“This is the world’s most precious resource, we need to control as much of it as we can.”
– Dominic Greene
MI6 007 agent James Bond (Daniel Craig) is rushing to deliver his captured Mr White (Jesper Christensen) to M (Judi Dench), to uncover more about his operation, Quantum. Bond is also personally invested with the events, seeing as Mr White was involved with Vesper Lynd’s (Eva Green) betrayal and death, a woman that Bond fell in love with, though is angered by her betrayal. However, in questioning, it turns out White meant it when he said we have people everywhere, and M’s personal bodyguard, Craig Mitchell (Glenn Foster), turns out to be a double agent, taking a shot at M. Bond chases him down and kills him, making M angrier than before. With information they discover in Mitchell’s flat, Bond sets off to Haiti.
Tracking down a contact, Edmund Slate (Neil Jackson), he kills him too and meets with Camille Montes (Olga Kurylenko), whom Slate was sent to kill at the behest of environmentalist Dominic Greene (Mathieu Amalric). Bond watches her, and gets an insight into Greene’s operation – he is assisting General Medrano (Joaquín Cosío) in overthrowing his government so that he can return from exile and take power. All Greene wants in return is a piece of desert that has nothing in it. Bond gets involved with saving Camille from Medrano after Greene handed her over, and here he learns that Medrano is responsible for having killed her family, and that she is on a revenge mission. Bond is tailing Greene now, intent on discovering the whole plan, and why pipes are being used. The CIA, however, seems to be making deals with Greene, what with Gregg Bean (David Harbour) striking a deal to not interfere with anything involving the access to Bolivian oil they are led to believe is there. His partner, Felix Leiter (Jeffrey Wright), makes it known that he is unimpressed with the deal.
Bond makes it into Quantum’s meeting, and it ends with a very bloody conclusion, causing M to finally decide she is finished with his rash decision making. A Special Branch bodyguard and advisor to the British Prime Minister is killed by Greene’s men, though it appears Bond is responsible. M order Bond return, and he defies her orders, instead meeting up with René Mathis (Giancarlo Giannini) and asking for his assistance, which he grudgingly gives, still not having quite forgiven Bond for calling him a traitor during the whole Le Chiffre ordeal. British agent Strawberry Fields (Gemma Arterton) meets them at the airport and orders Bond home, though he will hear nothing of the sort. Attending a party of Greene, Bond is set up to look like he killed Mathis, though he did not, the Bolivian police did. Bond goes on the run officially when things start going seriously sour and innocents are dying. Though everyone else is hunting Bond, M realises that he may very well be onto something, and sort of steps back to allow him some leeway. With Camille, Bond finds out that Greene is not interested in oil out in the desert, but that he is creating a drought, blocking up the water supply. It would make him immensely rich and powerful.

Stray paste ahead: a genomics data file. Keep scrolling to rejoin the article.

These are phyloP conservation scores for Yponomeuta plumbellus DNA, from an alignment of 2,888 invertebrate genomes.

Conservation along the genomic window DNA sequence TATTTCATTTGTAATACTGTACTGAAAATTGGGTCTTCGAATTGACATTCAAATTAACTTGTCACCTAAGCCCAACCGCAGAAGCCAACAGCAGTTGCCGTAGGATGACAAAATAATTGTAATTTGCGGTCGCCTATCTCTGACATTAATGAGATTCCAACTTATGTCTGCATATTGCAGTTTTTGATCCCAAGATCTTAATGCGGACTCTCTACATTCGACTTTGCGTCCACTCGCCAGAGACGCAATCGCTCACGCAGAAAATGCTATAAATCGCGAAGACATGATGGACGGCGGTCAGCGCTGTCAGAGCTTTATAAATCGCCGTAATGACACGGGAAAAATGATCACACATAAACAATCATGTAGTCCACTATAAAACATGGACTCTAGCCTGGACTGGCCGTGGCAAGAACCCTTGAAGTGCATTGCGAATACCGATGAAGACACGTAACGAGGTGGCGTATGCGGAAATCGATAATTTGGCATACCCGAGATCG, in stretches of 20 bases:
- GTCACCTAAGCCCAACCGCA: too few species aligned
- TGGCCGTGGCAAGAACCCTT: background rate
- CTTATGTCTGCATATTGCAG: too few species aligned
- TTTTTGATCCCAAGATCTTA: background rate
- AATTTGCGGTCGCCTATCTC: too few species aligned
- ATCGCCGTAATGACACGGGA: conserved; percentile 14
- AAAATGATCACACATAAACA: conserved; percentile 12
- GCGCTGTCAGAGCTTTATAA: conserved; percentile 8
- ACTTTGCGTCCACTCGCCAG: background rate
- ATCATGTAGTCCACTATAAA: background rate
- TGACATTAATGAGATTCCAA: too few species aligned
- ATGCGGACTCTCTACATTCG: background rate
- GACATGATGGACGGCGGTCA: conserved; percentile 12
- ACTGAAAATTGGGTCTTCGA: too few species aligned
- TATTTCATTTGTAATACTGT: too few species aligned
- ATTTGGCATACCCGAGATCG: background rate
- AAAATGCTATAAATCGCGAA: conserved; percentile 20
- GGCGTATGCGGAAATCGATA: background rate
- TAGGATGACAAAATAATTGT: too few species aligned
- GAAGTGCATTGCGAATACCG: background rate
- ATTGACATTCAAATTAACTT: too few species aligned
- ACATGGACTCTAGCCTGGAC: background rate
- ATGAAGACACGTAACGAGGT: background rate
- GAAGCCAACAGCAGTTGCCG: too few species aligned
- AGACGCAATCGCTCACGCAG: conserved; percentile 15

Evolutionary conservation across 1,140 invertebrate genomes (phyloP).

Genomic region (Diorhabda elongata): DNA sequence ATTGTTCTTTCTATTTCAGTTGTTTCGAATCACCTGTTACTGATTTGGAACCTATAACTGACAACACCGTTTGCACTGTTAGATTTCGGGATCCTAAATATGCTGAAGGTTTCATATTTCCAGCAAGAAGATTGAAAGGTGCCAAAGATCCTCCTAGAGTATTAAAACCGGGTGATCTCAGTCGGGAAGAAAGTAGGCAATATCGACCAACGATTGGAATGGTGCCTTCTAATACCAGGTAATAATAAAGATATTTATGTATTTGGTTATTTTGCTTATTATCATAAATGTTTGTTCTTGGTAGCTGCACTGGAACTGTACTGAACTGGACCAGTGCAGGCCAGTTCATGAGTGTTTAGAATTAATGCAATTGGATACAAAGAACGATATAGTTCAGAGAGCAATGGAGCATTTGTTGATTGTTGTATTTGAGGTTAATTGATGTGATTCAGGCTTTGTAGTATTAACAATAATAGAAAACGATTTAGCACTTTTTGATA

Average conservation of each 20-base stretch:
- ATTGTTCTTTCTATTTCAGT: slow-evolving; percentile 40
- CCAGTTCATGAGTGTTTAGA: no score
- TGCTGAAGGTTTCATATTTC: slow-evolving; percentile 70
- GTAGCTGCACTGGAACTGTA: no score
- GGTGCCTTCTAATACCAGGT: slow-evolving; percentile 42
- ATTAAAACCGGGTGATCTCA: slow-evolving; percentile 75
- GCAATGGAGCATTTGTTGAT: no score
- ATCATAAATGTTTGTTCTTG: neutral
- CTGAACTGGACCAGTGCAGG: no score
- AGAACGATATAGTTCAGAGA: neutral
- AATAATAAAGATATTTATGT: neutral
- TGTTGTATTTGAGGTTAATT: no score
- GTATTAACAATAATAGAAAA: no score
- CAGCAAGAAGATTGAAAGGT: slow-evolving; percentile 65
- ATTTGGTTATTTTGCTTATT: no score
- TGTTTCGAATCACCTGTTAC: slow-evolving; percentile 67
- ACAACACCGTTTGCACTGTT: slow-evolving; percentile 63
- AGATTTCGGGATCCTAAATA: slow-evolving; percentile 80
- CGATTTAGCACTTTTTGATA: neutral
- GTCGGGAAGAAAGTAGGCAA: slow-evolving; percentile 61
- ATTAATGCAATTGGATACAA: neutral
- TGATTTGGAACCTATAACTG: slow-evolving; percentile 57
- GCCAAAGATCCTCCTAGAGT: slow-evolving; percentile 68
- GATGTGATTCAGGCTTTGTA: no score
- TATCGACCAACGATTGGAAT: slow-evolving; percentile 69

Camille wants revenge on Medrano for her family’s murder, and Bond wants to find out who is at the heart of the Quantum debacle, and how it all fits together. Someone needs to be held responsible for having shot M as well as robbing Vesper of her life. Will Camille get what she wants? Will Medrano pay for his sins? Will Greene gain power through successfully creating the drought, and will Bond ever work his way back into M’s good graces? Will he figure out how Quantum fits together as well as what exactly they are up to?
Quantum of Solace scores a 7/10. While most definitely not the best film of the franchise, it was not nearly as bad as criticisms would have you believe. Daniel Craig again knocks you out the park with his portrayal of Bond, who is still reeling from the loss of Vesper, and holding her accountable for everything that he feels. He is driven by a suppressed rage and serious anger problem, and is rather blasé about how he approaches most life and death situations, although you can see dying is not an option for him. I was not particularly impressed with Olga Kurylenko, she is not a particularly fascinating Bond girl overall. I just want to comment and say that I thoroughly enjoyed the theme song, Another Way To Die, but then that might be due to my being a Jack White fan. Whatever. Mathis’s death was terribly sad, and illuminated more of Bond’s character, and the relationship between M and Bond continues to impress. There were most certainly plot holes and some flaws, and Mathieu Amalric did not really impress me as the villain. He was definitely not the worst, and had a lot going for him, just something about him did not… dominate as much as you would expect a villain to. I understand that they wanted to show more of a monster integrated into society, and that they nailed. Some homage was paid back to previous Bonds, but not enough to have this whole film be a knock of to its predecessors. Felix Leiter as a character was a little bit not himself for this, and his partner was a damned pain in my toe. Overall, not a bad movie, though definitely not the strongest in the series but holds up well, a large part due to Daniel Craig’s performance, I am sure.